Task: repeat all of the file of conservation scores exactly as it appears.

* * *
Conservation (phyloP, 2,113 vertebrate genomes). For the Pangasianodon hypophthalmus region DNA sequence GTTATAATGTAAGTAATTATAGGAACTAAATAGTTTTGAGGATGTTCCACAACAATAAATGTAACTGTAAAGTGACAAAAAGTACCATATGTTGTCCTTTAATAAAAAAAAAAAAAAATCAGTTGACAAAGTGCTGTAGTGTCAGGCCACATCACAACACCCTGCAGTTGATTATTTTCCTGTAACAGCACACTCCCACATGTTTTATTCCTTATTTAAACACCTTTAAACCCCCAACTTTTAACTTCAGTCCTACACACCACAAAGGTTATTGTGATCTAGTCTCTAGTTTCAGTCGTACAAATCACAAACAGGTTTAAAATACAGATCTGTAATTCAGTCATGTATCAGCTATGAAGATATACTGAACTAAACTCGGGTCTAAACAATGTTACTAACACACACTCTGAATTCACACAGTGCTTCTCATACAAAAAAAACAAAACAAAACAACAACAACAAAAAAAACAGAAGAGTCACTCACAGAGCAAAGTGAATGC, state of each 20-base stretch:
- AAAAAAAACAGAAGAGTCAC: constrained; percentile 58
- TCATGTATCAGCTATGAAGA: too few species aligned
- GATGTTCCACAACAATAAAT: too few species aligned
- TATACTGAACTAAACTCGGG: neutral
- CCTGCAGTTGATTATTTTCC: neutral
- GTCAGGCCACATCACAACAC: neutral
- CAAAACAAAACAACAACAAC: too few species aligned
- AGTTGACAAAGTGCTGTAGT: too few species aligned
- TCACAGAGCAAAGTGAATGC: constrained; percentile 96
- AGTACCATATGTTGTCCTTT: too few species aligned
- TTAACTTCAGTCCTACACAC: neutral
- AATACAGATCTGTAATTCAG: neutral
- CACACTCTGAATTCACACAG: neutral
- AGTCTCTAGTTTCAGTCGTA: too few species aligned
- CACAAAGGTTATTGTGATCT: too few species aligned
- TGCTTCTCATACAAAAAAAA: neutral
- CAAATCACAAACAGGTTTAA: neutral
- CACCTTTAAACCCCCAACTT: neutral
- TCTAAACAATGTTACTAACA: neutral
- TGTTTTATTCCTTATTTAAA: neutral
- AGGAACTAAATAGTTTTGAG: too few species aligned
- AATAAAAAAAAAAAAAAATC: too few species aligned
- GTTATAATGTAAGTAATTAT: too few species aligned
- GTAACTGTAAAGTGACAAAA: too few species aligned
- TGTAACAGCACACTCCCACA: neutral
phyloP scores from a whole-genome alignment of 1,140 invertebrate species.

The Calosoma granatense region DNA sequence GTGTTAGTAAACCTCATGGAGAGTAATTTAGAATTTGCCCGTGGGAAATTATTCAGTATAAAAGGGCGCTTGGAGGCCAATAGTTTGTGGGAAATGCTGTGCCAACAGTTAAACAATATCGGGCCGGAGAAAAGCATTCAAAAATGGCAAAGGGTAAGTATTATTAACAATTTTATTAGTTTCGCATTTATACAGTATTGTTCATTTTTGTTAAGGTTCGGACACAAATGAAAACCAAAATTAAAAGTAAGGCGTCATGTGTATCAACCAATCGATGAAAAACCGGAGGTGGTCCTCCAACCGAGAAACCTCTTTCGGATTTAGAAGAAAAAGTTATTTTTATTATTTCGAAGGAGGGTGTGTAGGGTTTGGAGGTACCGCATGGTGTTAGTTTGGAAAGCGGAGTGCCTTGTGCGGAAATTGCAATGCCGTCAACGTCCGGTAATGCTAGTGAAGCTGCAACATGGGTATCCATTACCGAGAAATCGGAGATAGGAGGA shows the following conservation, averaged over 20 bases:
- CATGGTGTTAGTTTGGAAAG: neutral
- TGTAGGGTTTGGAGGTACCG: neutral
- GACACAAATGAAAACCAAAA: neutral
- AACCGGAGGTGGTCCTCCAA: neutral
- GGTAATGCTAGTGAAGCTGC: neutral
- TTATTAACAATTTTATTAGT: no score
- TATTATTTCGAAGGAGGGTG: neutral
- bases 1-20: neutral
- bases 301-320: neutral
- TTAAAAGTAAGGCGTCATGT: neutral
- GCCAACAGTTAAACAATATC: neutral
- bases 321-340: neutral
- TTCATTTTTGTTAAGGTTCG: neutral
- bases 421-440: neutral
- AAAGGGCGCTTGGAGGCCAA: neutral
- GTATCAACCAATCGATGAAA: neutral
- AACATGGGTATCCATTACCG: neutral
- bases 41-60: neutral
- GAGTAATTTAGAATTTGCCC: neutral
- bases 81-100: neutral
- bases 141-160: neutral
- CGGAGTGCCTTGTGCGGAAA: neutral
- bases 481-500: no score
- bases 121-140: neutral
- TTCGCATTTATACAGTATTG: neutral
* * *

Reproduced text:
Conservation (phyloP, 2,113 vertebrate genomes). For the Pangasianodon hypophthalmus region DNA sequence GTTATAATGTAAGTAATTATAGGAACTAAATAGTTTTGAGGATGTTCCACAACAATAAATGTAACTGTAAAGTGACAAAAAGTACCATATGTTGTCCTTTAATAAAAAAAAAAAAAAATCAGTTGACAAAGTGCTGTAGTGTCAGGCCACATCACAACACCCTGCAGTTGATTATTTTCCTGTAACAGCACACTCCCACATGTTTTATTCCTTATTTAAACACCTTTAAACCCCCAACTTTTAACTTCAGTCCTACACACCACAAAGGTTATTGTGATCTAGTCTCTAGTTTCAGTCGTACAAATCACAAACAGGTTTAAAATACAGATCTGTAATTCAGTCATGTATCAGCTATGAAGATATACTGAACTAAACTCGGGTCTAAACAATGTTACTAACACACACTCTGAATTCACACAGTGCTTCTCATACAAAAAAAACAAAACAAAACAACAACAACAAAAAAAACAGAAGAGTCACTCACAGAGCAAAGTGAATGC, state of each 20-base stretch:
- AAAAAAAACAGAAGAGTCAC: constrained; percentile 58
- TCATGTATCAGCTATGAAGA: too few species aligned
- GATGTTCCACAACAATAAAT: too few species aligned
- TATACTGAACTAAACTCGGG: neutral
- CCTGCAGTTGATTATTTTCC: neutral
- GTCAGGCCACATCACAACAC: neutral
- CAAAACAAAACAACAACAAC: too few species aligned
- AGTTGACAAAGTGCTGTAGT: too few species aligned
- TCACAGAGCAAAGTGAATGC: constrained; percentile 96
- AGTACCATATGTTGTCCTTT: too few species aligned
- TTAACTTCAGTCCTACACAC: neutral
- AATACAGATCTGTAATTCAG: neutral
- CACACTCTGAATTCACACAG: neutral
- AGTCTCTAGTTTCAGTCGTA: too few species aligned
- CACAAAGGTTATTGTGATCT: too few species aligned
- TGCTTCTCATACAAAAAAAA: neutral
- CAAATCACAAACAGGTTTAA: neutral
- CACCTTTAAACCCCCAACTT: neutral
- TCTAAACAATGTTACTAACA: neutral
- TGTTTTATTCCTTATTTAAA: neutral
- AGGAACTAAATAGTTTTGAG: too few species aligned
- AATAAAAAAAAAAAAAAATC: too few species aligned
- GTTATAATGTAAGTAATTAT: too few species aligned
- GTAACTGTAAAGTGACAAAA: too few species aligned
- TGTAACAGCACACTCCCACA: neutral
phyloP scores from a whole-genome alignment of 1,140 invertebrate species.

The Calosoma granatense region DNA sequence GTGTTAGTAAACCTCATGGAGAGTAATTTAGAATTTGCCCGTGGGAAATTATTCAGTATAAAAGGGCGCTTGGAGGCCAATAGTTTGTGGGAAATGCTGTGCCAACAGTTAAACAATATCGGGCCGGAGAAAAGCATTCAAAAATGGCAAAGGGTAAGTATTATTAACAATTTTATTAGTTTCGCATTTATACAGTATTGTTCATTTTTGTTAAGGTTCGGACACAAATGAAAACCAAAATTAAAAGTAAGGCGTCATGTGTATCAACCAATCGATGAAAAACCGGAGGTGGTCCTCCAACCGAGAAACCTCTTTCGGATTTAGAAGAAAAAGTTATTTTTATTATTTCGAAGGAGGGTGTGTAGGGTTTGGAGGTACCGCATGGTGTTAGTTTGGAAAGCGGAGTGCCTTGTGCGGAAATTGCAATGCCGTCAACGTCCGGTAATGCTAGTGAAGCTGCAACATGGGTATCCATTACCGAGAAATCGGAGATAGGAGGA shows the following conservation, averaged over 20 bases:
- CATGGTGTTAGTTTGGAAAG: neutral
- TGTAGGGTTTGGAGGTACCG: neutral
- GACACAAATGAAAACCAAAA: neutral
- AACCGGAGGTGGTCCTCCAA: neutral
- GGTAATGCTAGTGAAGCTGC: neutral
- TTATTAACAATTTTATTAGT: no score
- TATTATTTCGAAGGAGGGTG: neutral
- bases 1-20: neutral
- bases 301-320: neutral
- TTAAAAGTAAGGCGTCATGT: neutral
- GCCAACAGTTAAACAATATC: neutral
- bases 321-340: neutral
- TTCATTTTTGTTAAGGTTCG: neutral
- bases 421-440: neutral
- AAAGGGCGCTTGGAGGCCAA: neutral
- GTATCAACCAATCGATGAAA: neutral
- AACATGGGTATCCATTACCG: neutral
- bases 41-60: neutral
- GAGTAATTTAGAATTTGCCC: neutral
- bases 81-100: neutral
- bases 141-160: neutral
- CGGAGTGCCTTGTGCGGAAA: neutral
- bases 481-500: no score
- bases 121-140: neutral
- TTCGCATTTATACAGTATTG: neutral